My late grandfather had several word-choice peeves for which he would gently interrupt a speaker, especially a grandchild, in order to correct. The one I remember most was his dislike for the use of ...
Is saying much more grammatically correct? For instance, some purists argue that this is wrong: I'm much more comfortable with A than B and that it should be: I'm more comfortable with A ...
Is replete used appropriately in the following sentence? His office was like a Hollywood museum, replete with an autographed photo of Marilyn Monroe. Or should replete only be used with ...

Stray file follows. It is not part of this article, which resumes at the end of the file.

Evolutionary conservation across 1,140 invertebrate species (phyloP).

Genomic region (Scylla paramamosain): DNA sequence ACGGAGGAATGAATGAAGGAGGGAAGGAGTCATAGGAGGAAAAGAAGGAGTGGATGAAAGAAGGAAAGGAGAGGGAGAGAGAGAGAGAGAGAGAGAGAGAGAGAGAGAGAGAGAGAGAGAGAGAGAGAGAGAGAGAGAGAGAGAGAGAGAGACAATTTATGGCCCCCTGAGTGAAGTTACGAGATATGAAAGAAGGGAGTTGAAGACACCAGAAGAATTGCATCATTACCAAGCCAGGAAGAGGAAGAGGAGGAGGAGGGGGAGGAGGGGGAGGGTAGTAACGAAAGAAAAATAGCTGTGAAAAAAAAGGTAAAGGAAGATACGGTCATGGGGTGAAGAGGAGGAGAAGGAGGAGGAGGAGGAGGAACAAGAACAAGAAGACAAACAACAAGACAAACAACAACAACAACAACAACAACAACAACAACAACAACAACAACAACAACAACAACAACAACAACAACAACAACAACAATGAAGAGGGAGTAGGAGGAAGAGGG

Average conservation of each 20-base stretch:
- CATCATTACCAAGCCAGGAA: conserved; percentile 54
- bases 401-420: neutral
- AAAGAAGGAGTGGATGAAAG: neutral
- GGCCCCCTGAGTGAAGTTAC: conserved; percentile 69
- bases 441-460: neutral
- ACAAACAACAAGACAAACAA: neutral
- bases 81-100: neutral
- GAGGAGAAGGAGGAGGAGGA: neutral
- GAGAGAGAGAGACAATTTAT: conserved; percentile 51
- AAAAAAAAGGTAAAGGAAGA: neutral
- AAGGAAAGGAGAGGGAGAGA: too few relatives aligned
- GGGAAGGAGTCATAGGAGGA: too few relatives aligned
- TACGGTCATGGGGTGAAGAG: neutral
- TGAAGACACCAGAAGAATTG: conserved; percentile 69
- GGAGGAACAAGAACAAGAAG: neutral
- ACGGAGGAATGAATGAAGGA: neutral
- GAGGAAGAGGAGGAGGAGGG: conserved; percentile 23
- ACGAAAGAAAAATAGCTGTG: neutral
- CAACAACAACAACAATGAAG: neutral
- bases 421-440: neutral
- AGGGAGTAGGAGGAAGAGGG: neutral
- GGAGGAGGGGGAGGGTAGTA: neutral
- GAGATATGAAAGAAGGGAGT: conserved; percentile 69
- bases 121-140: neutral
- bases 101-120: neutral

I used the phrase "we'll mull it over" in an e-mail. My intent was to let the readers know that we (the team) needed to give it due consideration and come up with a considered response to their ...
I will illustrate this question with an example, since I think it's much easier to see what I'm asking there, rather than from an abstract question. I am a native English speaker. I was, for a while, ...
I often see questions on Stack Exchange sites which I presume are written by non-native English speakers who use the word "doubt" in place of the word "question". Is this a case of misunderstanding ...
In the New Oxford American Dictionary I read that one of the meaning of anticipate is come or take place before (an event or process expected or scheduled for a later). In which context is anticipate ...
Especially in speeches I often hear a sentence like I stand here before you... However during my English classes in school (I'm German) we were told that before should only be used if you're ...